Anything is possible

Posted by Elizabeth Forst in Daily Dose on May 13, 2016

Anything is possible if you put your mind to it. Even in the throes of living a life of complete quadriplegia, I have come to realize that if you are dedicated to living the life you desire and have determination to fulfill your goals, you can attain them with enough support from others and maybe a little crazy hair of bravery.

With this being said, I have successfully reached a major milestone after being paralyzed from the chest down for a year and a half. Next week I will, for the first time since my injury, submerge myself into an indoor practice swimming pool with the safeguard of wonderful people from Craig Hospital in Denver, Colorado, to prepare to regain my abilities as a scuba diver in preparation for a dive trip to Mexico this coming June.

A daunting task, especially without the use of my arms or legs, I will be fully dependent on my dive buddies to help perform dive skills essential for safety underwater such as what experienced divers called the big four. This includes clearing the mask, finding neutral buoyancy, emergency skills such as buddy breathing and most importantly de–pressurizing the ear canal as I drop down into the depths of the ocean.

Again with no use of my arms or legs, I will have to create an innovative strategy of notifying my dive buddies if something is wrong and how they might assist me. This might be with the blink of an eye, a shrug of the shoulders or a nod of the head. The days of giving the A-OK sign with my fingers are clearly over. Where there is a will, there is a way and I adapt to my new lifestyle of paralysis taking on this new venture as a challenge to regain one of my very dear passions in life – diving.

My first dive was almost 20 years ago in Cairns, Australia, on a study abroad trip in college on the Great Barrier Reef on an unassuming day in which I randomly wandered into a dive shop wondering what it was all about needing an activity for the day. Little did I know that upon the following day I would be observing a giant underwater Disneyland that ultimately changed my life forever – I was hooked immediately. A whole world had opened up, now the idea of future traveling adventures could incorporate dives all over the world. The idea of seeing a shark underwater, an encounter I was terrified of since my childhood in Hawaii, no longer seemed scary but a mere excitement.

I quickly became a certified diver and have dropped down all over the world including Fiji, the Virgin Islands, the Hawaiian Islands and the big Island of Hawaii where I have observed the giant manta rays at night measuring at 20 feet tip–to– tip wingspan. Divers only observe these animals at nighttime in two parts of the world and said this experience was quite magical and exciting.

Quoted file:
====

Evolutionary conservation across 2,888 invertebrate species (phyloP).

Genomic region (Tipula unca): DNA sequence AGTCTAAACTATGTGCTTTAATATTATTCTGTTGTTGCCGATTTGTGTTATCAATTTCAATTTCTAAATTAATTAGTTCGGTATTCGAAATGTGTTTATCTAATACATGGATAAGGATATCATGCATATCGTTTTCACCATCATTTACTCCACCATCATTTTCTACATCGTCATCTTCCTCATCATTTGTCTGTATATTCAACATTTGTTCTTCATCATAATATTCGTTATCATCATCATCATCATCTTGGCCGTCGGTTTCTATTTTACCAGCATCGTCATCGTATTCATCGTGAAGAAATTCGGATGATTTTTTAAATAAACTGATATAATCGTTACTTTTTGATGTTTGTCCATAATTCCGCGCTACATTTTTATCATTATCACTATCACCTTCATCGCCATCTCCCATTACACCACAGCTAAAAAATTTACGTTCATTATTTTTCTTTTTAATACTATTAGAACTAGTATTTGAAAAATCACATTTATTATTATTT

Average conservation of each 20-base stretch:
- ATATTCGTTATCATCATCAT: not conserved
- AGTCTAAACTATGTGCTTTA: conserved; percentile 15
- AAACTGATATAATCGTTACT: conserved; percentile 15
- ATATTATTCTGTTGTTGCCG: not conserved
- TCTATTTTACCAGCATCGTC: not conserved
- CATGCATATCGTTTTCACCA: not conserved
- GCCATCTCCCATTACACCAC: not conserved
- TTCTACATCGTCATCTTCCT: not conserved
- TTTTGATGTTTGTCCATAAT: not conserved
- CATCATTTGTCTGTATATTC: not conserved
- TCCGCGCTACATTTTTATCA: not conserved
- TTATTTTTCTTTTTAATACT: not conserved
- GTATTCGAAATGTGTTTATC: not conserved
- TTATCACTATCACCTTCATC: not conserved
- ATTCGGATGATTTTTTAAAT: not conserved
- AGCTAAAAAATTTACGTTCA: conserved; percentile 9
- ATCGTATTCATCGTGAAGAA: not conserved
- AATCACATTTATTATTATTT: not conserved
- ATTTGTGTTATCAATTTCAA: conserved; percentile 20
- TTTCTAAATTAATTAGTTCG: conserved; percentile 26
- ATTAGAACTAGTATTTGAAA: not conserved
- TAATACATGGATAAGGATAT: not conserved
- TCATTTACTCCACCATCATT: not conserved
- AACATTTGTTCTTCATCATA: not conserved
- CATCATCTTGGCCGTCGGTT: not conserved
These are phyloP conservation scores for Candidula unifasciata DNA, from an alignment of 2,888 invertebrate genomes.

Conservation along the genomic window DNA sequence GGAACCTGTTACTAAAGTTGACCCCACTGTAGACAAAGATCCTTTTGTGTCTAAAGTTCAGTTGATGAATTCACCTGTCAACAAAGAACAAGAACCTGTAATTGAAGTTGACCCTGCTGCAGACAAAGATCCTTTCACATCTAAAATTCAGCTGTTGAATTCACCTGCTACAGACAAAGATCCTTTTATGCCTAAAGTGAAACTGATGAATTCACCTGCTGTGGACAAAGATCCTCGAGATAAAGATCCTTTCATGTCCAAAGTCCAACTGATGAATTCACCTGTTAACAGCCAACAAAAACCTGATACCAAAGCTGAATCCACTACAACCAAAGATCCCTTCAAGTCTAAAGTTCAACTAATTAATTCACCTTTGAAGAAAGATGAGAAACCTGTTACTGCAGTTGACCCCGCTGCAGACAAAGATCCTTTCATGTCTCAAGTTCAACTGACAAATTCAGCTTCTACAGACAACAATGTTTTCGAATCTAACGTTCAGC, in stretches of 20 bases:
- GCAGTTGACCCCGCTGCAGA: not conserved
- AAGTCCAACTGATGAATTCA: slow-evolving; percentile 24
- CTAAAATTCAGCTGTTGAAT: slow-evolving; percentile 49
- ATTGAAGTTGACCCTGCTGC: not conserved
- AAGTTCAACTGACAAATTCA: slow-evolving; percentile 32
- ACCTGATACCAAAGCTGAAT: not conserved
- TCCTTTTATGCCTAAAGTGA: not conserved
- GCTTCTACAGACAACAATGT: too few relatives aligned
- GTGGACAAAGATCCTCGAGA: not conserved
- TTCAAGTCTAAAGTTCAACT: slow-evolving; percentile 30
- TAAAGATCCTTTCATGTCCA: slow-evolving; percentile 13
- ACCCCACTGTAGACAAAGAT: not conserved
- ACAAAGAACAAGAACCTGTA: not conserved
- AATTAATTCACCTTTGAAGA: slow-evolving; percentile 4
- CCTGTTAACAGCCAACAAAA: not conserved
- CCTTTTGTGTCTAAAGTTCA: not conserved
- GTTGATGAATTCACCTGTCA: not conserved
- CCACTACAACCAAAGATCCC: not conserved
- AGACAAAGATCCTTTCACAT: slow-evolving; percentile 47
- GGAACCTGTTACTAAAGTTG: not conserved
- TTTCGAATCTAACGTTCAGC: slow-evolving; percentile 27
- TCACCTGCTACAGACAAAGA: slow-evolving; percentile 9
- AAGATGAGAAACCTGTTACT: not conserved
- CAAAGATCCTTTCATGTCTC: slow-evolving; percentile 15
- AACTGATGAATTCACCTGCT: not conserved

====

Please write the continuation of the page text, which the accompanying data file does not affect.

I had always wanted to continue my certification process and expand my diving career to an advanced certification to bring me to other parts of the world. With this in mind, I was in Bali and Thailand in 2014 acquiring my yoga training and so therefore it seemed the appropriate time to take advantage of such a beautiful international dive location. And so therefore, just a mere two weeks prior to my spinal cord injury in August 2014, I was in Koh Tao, Thailand acquiring my advanced diver certification – no easy feat.

A mere two weeks later, an unexpected accident diving into a swimming pool stateside resulted in my imploded C4/C5 cervical spine – my budding diving career was over. And to date, I have yet to recover any mobility or sensation below my mid chest; I rely on sip and puff technology to operate my power wheelchair. With no arms or legs how can one ever dive again? In an effort to always try and find the silver lining of any situation, I am fortunate enough to have maintained good breath control even with the high-level C fracture. I attribute this to my previous lifetime as an active Yogi and competitive swimmer/diver in which breath work was paramount.

The trip to Mexico is costly, as I will dive with two specialized trained dive buddies who will assist me on a drift dive off the coast of Cozumel. The plan is two dives per day for one week – this is an aggressive plan even for an able-bodied diver. I will need to travel with two caregivers whom will get me to the boat in time, in and out of the water safely, not to mention all other day to day cares. I must have faith that anything can be done even when it seems like challenges can be so great. I will continue to keep living the way I lived before which was full of adventure and never saying never. Anything can be done if you just put your mind to it.

Keep on keeping on…

Elizabeth/EB Forst

Elizabeth Forst is a Doctor of Physical Therapy educated and trained at Regis University in Denver, Colorado, and has worked primarily as an orthopedic travel physical therapist with licenses in California, New York, Hawaii, and Louisiana.

Elizabeth began working with the Christopher and Dana Reeve Foundation in January 2015 as a member of the Public Impact Panel, or PIP, promoting advocacy for the paralyzed community, delving into quality of life issues and augmenting research initiatives for the epidural stimulation study also known as The Big Idea. Further, she is a nationally trained peer mentor for the foundation helping others similar to herself deal with paralysis type issues and providing realistic hope that there is in fact a beautiful life after injury.

The National Paralysis Resource Center website is supported by the Administration for Community Living (ACL), U.S. Department of Health and Human Services (HHS) as part of a financial assistance award totaling $8,700,000 with 100 percent funding by ACL/HHS. The contents are those of the author(s) and do not necessarily represent the official views of, nor an endorsement, by ACL/HHS, or the U.S. Government.